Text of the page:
How do the fairies influence Shakespeare's A Midsummer Nights Dream?

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The fairies influence A Midsummer Night's Dream by creating both the conflict and the resolution. The term conflict is used to describe the oppositions or problems the characters face in the story line. A conflict can be between two characters, a group of characters, or even circumstances such as fate, nature, or society (Dr. Wheeler, "Literary Terms and Definitions: C"). The resolution is the moment when all of the conflicts are solved and the final outcome of the story is revealed.

The fairies, especially Puck, are responsible for creating the play's conflicts through the use of the magical flower. When Oberon sees Demetrius treat Helena, who is in love with him, horribly, Oberon instructs Puck to use the magical love flower, not just on Oberon's wife for revenge, but also on Demetrius. Oberon's goal was to fix Helena's love problems. However, Oberon only said that Puck would "know the man / By the Athenian garments he hath on" (II.i.268-29). Neither Oberon nor Puck were aware that there were actually two pairs of Athenian lovers in the forest that night. As a result, Puck enchants Lysander with the flower to fall in love with Helena instead, then mixes things up even further when he next makes even Demetrius fall in love with Helena as well. This mix-up creates emotional conflicts between the two men who challenge each other for Helena, between the two women who now distrust each other, and even between Hermia and both Lysander and Demetrius because they now hate her. The conflict even breaks up Hermia and Helena's friendship, who have been inseparable since childhood.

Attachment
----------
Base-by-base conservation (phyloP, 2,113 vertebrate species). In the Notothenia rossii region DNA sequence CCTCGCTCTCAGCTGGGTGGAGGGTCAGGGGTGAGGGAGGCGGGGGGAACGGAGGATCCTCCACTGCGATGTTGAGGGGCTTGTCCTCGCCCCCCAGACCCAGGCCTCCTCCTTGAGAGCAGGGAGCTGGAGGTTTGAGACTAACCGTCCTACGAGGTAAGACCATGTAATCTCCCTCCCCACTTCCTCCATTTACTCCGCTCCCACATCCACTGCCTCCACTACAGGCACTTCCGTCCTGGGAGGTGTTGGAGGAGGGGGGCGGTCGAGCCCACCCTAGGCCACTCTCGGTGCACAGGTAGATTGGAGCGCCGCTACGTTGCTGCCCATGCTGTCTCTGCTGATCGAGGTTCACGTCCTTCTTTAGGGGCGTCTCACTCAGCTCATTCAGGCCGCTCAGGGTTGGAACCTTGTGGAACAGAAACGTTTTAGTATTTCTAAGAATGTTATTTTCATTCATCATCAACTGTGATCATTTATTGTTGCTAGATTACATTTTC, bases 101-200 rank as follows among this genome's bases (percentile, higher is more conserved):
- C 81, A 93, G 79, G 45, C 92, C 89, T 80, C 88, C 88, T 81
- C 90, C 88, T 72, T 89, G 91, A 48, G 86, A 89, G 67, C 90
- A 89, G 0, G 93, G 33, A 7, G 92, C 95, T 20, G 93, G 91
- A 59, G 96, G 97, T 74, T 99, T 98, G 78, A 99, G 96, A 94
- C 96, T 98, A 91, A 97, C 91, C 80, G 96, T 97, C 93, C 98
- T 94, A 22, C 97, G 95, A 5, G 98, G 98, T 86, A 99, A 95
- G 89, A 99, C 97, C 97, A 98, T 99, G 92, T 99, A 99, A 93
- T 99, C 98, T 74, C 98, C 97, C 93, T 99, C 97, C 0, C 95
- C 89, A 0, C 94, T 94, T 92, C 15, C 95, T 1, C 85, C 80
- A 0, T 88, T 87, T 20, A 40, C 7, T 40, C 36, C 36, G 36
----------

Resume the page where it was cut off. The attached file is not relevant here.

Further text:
However, Puck, upon Oberon's command, is also responsible for creating the play's resolution by using magic to pair the couple's correctly. Puck's act of correctly pairing the couples even puts an end to the conflict between Hermia and her father because once Demetrius explains to Duke Theseus that he is now back in love with Helena, whom he was engaged to before he started pursuing Hermia, Theseus decides to override Egeus's request for the full force of the law should Hermia continue to refuse to marry Demetrius. Theseus decides to let Demetrius marry Helena and Lysander marry Hermia as we see in his lines:

Egeus, I will overbear your will;
For in the temple, by and by, with us
These couples shall eternally be knit. (IV.i.180-82)

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